Teens who are exposed to alcohol are more vulnerable to become "heavy drinkers" in future, revealed a new study on rodents.
The study also cited that while no one can become alcohol dependent (AD) without repeatedly drinking alcohol, but not everyone who does so will become AD.
The findings suggested that some characteristics - adolescence, novelty seeking, reaction to stress, and response to first alcohol exposure - may influence the likeliness to develop AD.
"We know that adolescence is a vulnerable time. People who start drinking the earliest tend to be the most likely to develop drinking problems. But we also know that not all adolescents get into trouble with alcohol and other drugs," explained Nicole L. Schramm-Sapyta, research associate in the department of pharmacology and cancer biology at Duke University Medical Center.
For the study, the researchers examined 48 male Sprague-Dawley rats that were 28 days old - the equivalent of rodent adolescence. Then they measured how much each rat drank in special lickometer cages. The rats were habituated to the cages with water, which was then switched to an alcohol solution for three nights, followed by a choice between the water or alcohol solutions for 10 consecutive nights. After two nights of abstinence, the rats were once again given a day's choice between the water or alcohol solutions in order to measure relapse-like behaviour.
"Our key finding is that drinking patterns may be established after only a few exposures to alcohol. Rats that demonstrated a 'taste' for alcohol after only three nights of drinking were very likely to be the biggest drinkers after longer-term exposure to alcohol," said Schramm-Sapyta.
"The adolescent drinking in this study likely relates to those rats with low sensitivity to the sedative effects of alcohol, coupled with high consumption for adolescents in general. These findings support the interaction of genetics and environmental exposure to alcohol during adolescence as determining life-long drinking. They also support the hypothesis that adolescent drinking may predict risk of alcohol problems," commented Fulton T. Crews, Director of the Center for Alcohol Studies at the University of North Carolina.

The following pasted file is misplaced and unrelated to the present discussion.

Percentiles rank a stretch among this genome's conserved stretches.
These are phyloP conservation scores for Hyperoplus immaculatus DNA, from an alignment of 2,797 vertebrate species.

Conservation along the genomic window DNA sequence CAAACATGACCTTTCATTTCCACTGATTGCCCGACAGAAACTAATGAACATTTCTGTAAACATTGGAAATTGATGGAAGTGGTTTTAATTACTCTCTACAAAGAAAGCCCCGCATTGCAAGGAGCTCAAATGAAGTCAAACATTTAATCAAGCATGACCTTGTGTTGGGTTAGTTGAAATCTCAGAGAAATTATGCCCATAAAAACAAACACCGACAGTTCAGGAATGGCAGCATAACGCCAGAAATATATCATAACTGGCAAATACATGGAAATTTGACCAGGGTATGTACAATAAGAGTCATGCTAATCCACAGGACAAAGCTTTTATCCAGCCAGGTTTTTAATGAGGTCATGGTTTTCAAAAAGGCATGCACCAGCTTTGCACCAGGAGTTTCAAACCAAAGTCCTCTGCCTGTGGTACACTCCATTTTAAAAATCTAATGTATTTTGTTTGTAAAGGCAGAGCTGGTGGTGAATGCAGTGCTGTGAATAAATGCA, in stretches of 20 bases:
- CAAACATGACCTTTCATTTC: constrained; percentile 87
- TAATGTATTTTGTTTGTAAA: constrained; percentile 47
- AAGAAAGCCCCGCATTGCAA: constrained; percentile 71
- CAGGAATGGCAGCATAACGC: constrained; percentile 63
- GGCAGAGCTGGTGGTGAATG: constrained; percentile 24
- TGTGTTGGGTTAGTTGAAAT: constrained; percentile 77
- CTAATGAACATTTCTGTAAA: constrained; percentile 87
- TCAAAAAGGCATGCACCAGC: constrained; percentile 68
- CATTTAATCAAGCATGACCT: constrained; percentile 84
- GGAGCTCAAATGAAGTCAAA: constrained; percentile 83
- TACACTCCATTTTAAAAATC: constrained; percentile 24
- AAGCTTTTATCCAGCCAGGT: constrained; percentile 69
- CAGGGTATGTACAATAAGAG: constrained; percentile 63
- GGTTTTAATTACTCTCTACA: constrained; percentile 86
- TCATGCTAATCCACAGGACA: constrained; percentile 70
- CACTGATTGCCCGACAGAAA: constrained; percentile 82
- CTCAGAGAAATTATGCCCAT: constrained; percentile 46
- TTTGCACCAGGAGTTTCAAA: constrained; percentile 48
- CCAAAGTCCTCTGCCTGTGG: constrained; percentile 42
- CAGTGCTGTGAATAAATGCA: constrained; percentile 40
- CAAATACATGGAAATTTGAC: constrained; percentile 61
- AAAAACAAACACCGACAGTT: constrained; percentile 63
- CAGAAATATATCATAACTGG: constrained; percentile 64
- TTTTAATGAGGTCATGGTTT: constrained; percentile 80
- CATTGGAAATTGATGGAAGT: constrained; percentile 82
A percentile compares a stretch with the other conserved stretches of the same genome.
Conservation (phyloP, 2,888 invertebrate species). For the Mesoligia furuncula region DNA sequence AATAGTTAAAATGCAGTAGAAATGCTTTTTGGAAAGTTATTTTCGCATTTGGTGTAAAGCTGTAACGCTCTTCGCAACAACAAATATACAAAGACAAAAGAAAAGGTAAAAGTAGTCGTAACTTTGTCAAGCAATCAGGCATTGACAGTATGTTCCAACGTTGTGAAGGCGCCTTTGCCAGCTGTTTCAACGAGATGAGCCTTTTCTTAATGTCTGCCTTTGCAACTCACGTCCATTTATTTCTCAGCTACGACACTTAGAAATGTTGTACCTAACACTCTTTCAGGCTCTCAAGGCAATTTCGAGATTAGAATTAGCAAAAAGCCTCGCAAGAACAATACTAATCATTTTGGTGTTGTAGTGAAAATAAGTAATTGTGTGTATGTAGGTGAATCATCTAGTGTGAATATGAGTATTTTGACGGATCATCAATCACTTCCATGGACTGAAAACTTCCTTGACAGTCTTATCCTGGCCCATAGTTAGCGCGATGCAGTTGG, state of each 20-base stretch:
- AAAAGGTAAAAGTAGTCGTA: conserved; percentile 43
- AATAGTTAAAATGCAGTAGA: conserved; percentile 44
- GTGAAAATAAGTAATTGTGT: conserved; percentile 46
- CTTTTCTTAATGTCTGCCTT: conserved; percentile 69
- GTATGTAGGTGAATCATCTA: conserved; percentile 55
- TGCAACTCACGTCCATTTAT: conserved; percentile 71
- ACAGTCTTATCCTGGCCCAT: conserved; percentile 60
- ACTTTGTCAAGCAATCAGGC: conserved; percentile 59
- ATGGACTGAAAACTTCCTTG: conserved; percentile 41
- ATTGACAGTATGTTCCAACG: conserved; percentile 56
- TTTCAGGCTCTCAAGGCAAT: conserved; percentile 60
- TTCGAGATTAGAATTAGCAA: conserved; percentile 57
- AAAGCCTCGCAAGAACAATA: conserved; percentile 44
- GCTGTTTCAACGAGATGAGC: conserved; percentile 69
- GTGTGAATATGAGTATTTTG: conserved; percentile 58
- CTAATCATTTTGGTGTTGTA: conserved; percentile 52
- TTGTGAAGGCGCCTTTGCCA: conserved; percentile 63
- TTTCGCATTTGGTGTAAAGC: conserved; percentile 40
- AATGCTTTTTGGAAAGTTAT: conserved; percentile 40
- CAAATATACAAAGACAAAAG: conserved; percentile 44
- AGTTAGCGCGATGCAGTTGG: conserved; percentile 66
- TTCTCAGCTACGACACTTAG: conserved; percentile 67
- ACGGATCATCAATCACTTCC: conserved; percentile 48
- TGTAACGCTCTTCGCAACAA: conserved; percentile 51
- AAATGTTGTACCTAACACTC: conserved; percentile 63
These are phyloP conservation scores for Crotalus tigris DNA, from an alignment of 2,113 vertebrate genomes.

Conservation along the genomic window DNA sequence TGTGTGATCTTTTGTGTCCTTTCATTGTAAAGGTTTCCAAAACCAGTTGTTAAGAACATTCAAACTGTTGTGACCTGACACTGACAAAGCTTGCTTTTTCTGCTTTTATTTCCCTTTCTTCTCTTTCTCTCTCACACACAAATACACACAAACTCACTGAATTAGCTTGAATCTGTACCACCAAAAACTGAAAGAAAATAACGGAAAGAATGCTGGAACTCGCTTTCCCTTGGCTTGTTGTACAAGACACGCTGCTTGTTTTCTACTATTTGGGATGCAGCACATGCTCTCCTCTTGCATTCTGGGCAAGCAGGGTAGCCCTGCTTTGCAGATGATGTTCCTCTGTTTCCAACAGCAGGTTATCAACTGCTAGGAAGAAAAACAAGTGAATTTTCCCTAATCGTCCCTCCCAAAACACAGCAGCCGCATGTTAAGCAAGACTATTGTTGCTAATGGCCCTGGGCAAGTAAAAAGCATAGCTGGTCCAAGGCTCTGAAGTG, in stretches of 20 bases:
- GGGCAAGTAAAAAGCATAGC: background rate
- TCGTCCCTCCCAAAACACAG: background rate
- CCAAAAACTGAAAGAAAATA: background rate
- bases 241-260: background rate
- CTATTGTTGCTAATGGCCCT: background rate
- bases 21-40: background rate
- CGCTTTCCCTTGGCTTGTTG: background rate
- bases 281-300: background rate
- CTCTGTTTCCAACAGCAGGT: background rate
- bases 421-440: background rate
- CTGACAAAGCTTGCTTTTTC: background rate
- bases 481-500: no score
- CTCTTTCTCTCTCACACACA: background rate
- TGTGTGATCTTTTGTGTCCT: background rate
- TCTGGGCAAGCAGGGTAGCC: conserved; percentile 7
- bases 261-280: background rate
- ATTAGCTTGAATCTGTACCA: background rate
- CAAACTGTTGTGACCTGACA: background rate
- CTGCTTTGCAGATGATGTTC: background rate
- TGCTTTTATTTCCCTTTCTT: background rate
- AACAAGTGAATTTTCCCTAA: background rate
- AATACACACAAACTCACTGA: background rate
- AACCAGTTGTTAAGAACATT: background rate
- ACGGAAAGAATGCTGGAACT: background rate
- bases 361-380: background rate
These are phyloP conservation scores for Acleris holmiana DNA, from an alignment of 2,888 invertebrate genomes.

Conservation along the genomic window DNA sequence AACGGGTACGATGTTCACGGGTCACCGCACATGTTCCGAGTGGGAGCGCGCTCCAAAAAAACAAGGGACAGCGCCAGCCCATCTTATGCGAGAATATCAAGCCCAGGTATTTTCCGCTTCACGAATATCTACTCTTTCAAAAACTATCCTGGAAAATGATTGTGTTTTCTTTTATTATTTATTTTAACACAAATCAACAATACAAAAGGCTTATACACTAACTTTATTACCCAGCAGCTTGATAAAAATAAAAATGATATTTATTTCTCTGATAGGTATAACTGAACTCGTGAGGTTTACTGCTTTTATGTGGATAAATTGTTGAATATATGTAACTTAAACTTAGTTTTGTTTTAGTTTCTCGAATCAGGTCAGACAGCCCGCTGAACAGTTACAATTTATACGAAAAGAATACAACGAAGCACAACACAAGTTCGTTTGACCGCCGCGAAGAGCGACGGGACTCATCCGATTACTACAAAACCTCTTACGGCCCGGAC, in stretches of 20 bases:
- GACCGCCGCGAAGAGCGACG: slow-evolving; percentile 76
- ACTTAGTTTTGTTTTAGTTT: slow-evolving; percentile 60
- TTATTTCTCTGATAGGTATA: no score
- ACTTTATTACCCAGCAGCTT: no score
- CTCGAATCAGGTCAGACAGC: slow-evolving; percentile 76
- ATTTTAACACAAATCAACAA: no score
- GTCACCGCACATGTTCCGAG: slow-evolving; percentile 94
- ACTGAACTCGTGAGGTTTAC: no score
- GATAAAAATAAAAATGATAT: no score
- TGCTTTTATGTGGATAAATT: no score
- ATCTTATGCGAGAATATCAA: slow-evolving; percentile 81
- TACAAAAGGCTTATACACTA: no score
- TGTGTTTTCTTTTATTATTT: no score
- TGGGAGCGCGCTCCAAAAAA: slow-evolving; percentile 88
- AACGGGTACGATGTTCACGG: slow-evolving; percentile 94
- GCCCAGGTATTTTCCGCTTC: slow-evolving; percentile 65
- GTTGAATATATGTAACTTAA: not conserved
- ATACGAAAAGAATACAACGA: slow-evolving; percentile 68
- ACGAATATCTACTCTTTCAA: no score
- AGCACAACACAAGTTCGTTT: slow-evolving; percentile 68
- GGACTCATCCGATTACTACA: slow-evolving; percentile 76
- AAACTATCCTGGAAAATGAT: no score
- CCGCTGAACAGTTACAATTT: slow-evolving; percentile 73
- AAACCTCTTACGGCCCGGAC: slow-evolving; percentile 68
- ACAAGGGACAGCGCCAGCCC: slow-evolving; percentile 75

Schramm-Sapyta said that one more key finding of the study was that the measures of novelty seeking and stress responsiveness were not related to drinking outcomes.
"This suggests that there are other characteristics that we as scientists should be looking for, which are related to the early experiences of drinking," she said.
She then linked these to humans, and said that people who drink to excess when they first begin might be at higher risk for developing alcoholism.
"The findings suggest that early 'big drinkers' are the people who should be targeted for alcoholism-prevention efforts," she said.
Both Schramm-Sapyta and Crews said these findings have important implications for parents, as well as parental monitoring.
The results are published in the latest issue of Alcoholism: Clinical and Experimental Research.